NEWS: Scutaro leaves with hip injury, X-rays negative

But as is the Giants way in the postseason, they wont have an announcement on Scutaro until Tuesday at the earliest, and maybe not until Game 3 Wednesday in St. Louis. True, they have Ryan Theriot, who closed the game at the position, but Scutaro is plainly preferable, as his two-run single in the pivotal fourth inning indicated. By the time he left the game in the sixth, the result was safe, but his short-term future was murky.

The X-rays were negative, Bochy fumed, but were going to do an MRI on him tomorrow, I believe. And once we get to St. Louis, well see how hes doing and where hes at.

Bochy was unhappy with Hollidays slide, but there was little to do about it except what the Giants did, which was focus on the greater task getting out of California with a split.

Now comes the bigger picture, though. Cain and rain, the mystery starters in Four and Five, and the growing realization that the Giants from top to bottom are the hardest thing it is to be in a short series.

Day to day.

Giants celebrate Hwang's homer in MLB debut: 'These are moments you love'

Giants celebrate Hwang's homer in MLB debut: 'These are moments you love'

SAN FRANCISCO — Jae-gyun Hwang spent years dreaming of this day, of stepping onto the green grass in a big league stadium and then digging his cleats into the dirt alongside the plate. He never imagined hitting a homer in his debut, though, and he certainly never pictured what would come next. 

Hwang was pulled into the clubhouse shower a few minutes after a 5-3 sweep-clinching win over the Rockies and surrounded as teammates emptied cans of beer on their new third baseman and cheered so loud that they could be heard from the press conference room. There are many quirky traditions in the KBO, where Hwang was a superstar, but the list does not include beer showers. Any confusion didn’t last long.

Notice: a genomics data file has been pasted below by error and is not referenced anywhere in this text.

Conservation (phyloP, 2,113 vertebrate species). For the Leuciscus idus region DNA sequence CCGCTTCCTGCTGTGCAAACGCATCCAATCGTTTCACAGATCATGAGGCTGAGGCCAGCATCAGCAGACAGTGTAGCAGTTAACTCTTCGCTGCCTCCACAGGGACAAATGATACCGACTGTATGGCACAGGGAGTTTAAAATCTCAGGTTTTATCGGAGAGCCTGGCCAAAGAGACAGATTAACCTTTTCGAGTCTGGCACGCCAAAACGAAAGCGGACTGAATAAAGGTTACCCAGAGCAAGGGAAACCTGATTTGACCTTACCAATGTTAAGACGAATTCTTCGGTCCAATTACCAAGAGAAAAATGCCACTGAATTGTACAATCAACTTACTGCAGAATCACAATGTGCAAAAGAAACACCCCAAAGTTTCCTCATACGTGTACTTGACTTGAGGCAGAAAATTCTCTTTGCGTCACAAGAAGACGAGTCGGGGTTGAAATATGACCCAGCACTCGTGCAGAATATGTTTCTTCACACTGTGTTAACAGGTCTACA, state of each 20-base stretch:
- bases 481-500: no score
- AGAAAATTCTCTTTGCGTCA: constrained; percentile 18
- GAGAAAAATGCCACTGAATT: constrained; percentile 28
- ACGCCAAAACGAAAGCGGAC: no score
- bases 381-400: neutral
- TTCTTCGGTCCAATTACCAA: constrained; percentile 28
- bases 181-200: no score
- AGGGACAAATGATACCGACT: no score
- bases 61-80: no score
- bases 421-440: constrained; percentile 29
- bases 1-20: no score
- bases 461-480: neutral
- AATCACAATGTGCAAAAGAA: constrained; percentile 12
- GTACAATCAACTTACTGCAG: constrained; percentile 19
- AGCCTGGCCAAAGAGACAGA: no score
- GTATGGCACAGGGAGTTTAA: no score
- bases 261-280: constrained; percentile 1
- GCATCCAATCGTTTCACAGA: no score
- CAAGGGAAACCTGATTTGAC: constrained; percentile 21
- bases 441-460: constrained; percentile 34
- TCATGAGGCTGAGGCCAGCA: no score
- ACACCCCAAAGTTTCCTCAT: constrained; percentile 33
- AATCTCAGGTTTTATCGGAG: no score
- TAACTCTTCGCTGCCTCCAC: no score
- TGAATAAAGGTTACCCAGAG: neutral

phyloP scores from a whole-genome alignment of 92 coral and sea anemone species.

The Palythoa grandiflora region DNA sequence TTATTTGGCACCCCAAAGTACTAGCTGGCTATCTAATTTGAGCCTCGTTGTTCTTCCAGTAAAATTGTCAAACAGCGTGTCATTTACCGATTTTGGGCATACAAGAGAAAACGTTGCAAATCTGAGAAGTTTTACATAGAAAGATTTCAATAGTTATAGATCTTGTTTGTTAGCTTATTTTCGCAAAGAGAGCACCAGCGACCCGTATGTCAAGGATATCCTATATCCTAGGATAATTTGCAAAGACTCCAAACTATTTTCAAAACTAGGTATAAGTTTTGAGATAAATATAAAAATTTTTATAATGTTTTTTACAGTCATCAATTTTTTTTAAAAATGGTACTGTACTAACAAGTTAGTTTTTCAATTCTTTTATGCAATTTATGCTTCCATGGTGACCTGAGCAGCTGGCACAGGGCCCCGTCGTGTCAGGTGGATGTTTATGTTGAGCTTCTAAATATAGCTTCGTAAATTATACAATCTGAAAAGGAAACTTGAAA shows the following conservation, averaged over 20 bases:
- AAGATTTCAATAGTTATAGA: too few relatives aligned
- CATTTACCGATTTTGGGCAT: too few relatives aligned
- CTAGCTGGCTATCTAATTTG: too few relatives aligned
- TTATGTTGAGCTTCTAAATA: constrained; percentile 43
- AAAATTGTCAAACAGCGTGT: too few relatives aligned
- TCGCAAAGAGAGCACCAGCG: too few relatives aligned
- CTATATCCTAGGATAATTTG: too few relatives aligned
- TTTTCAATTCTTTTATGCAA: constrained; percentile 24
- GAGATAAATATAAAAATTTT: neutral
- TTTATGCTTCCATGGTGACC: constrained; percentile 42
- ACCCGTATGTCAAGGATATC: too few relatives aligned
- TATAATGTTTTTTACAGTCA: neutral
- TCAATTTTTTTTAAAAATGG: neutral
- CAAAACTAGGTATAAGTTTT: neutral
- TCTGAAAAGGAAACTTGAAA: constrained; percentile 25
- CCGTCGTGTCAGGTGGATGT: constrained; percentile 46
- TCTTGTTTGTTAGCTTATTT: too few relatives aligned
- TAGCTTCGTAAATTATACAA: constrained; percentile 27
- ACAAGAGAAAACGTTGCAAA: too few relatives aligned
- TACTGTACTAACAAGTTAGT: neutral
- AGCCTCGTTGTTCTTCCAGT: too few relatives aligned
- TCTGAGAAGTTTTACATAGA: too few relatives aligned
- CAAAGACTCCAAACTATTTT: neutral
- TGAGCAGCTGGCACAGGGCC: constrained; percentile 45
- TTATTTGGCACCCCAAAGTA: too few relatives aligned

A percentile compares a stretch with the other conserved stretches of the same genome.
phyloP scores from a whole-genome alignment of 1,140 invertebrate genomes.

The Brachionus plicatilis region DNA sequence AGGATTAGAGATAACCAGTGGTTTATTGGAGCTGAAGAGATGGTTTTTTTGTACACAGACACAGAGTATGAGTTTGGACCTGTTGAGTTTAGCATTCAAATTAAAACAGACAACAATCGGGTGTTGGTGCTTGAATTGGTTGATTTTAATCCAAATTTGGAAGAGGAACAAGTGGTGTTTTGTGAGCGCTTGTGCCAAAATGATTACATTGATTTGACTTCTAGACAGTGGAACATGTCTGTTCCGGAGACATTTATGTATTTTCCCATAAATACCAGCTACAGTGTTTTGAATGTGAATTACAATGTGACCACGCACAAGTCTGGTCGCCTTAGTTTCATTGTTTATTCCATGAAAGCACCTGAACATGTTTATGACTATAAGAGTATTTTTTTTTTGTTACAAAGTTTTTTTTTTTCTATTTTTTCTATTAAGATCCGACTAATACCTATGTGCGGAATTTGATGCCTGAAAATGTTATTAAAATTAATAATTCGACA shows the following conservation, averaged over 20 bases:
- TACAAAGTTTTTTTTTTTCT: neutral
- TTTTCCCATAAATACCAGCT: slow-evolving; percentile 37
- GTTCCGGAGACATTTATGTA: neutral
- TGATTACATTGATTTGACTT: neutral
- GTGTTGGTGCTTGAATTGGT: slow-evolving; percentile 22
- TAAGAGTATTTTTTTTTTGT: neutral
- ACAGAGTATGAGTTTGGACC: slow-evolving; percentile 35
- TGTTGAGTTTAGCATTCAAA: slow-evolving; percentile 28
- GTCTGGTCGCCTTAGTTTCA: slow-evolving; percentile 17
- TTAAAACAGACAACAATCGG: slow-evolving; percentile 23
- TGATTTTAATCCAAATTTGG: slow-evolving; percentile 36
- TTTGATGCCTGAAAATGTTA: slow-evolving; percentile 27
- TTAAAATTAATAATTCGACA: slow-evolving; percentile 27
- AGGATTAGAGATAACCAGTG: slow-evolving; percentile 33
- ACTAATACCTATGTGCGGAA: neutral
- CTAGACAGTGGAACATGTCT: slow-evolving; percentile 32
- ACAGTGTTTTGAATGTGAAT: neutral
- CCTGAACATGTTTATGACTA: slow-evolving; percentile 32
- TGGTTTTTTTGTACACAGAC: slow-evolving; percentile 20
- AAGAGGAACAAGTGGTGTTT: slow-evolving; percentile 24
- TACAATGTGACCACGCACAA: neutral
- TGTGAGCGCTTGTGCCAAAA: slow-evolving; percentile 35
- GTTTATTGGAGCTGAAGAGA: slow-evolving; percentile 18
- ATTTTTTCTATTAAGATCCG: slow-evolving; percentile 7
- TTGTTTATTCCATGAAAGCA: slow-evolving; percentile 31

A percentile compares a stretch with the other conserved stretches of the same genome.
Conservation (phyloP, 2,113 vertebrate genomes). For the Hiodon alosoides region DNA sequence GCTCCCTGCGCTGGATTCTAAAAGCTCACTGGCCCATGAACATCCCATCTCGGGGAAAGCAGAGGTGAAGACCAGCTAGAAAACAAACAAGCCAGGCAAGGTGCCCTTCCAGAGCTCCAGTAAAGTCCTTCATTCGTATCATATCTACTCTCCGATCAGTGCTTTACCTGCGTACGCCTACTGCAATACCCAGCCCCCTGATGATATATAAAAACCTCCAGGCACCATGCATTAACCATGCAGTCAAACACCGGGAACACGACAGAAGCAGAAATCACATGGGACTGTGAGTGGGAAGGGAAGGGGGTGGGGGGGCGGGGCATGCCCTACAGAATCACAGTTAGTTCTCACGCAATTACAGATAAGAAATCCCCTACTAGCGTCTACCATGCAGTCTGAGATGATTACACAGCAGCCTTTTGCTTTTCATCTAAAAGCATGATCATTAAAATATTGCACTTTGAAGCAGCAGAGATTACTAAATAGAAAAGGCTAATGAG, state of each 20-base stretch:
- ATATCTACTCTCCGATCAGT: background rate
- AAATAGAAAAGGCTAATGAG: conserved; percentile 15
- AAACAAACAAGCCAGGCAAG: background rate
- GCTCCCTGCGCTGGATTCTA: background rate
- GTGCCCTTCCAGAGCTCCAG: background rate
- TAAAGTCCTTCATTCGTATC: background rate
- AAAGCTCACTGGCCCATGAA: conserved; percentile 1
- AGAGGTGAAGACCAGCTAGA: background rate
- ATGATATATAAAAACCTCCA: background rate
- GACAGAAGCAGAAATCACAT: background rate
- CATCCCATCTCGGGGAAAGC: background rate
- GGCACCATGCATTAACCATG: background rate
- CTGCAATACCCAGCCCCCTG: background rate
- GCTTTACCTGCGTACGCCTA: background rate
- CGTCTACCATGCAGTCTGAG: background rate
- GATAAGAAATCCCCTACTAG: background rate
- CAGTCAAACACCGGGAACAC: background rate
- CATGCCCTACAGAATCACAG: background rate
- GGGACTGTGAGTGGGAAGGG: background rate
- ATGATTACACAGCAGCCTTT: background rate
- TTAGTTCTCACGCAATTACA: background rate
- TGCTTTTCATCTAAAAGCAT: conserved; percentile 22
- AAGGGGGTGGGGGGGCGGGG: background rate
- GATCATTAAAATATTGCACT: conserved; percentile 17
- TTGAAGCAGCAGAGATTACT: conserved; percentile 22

“We had his translator in there with him,” Nick Hundley said, smiling. “We said, this is what you get when you hit a homer in the big leagues.”

You get something else, too: Another day in the lineup. Bruce Bochy has a tongue-in-cheek rule that if you hit a homer, you play the next day. The Giants, however, expect to get starting third baseman Eduardo Nuñez back from the disabled list on Friday in Pittsburgh. What will Bochy do with a 29-year-old rookie who hit a 417-foot laser shot in his third MLB at-bat?

“I have a loophole,” Bochy said. “We’re off tomorrow.”

Bochy might not have to use the loophole. Austin Slater, the starting left fielder, was still feeling tightness in his right hip Wednesday and Nuñez could move over to left for a few days, allowing the Giants a longer look at Hwang. It’s an audition that seemed to never be coming as late as Tuesday morning. But Conor Gillaspie showed up with back spasms, and with Christian Arroyo on the minor league disabled list, Nuñez a few days away, and Aaron Hill recently released, the Giants turned to Hwang. 

It’s the kind of break that you need to make your mark, but you also need talent and confidence in your own abilities, and Hwang oozes both. 

The Giants had hit just 20 homers at AT&T Park this season when Hwang stepped to the plate in the sixth. Hundley’s was the third in the past 15 home games, and it helped them head into the late innings tied up with the Rockies. Hwang had earlier driven in a run with a groundout and in his third at-bat he started by taking two balls from lefty Kyle Freeland. 

“My focus is always the same: Hit in my zone,” Hwang said through interpreter Mark Kim. “Because I’m a rookie, I figured once I got to a 2-0 count it might be a fastball down the middle, and that’s what happened.”

Hwang blasted it and briefly held his bat in the air, posing as the ball soared to the bleachers. He dramatically dropped the bat and started his first journey around the bases as the dugout exploded. 

“When it comes to bat flips, you don’t plan it,” Hwang said. “It comes naturally. I don’t know what I was thinking. It just happened.”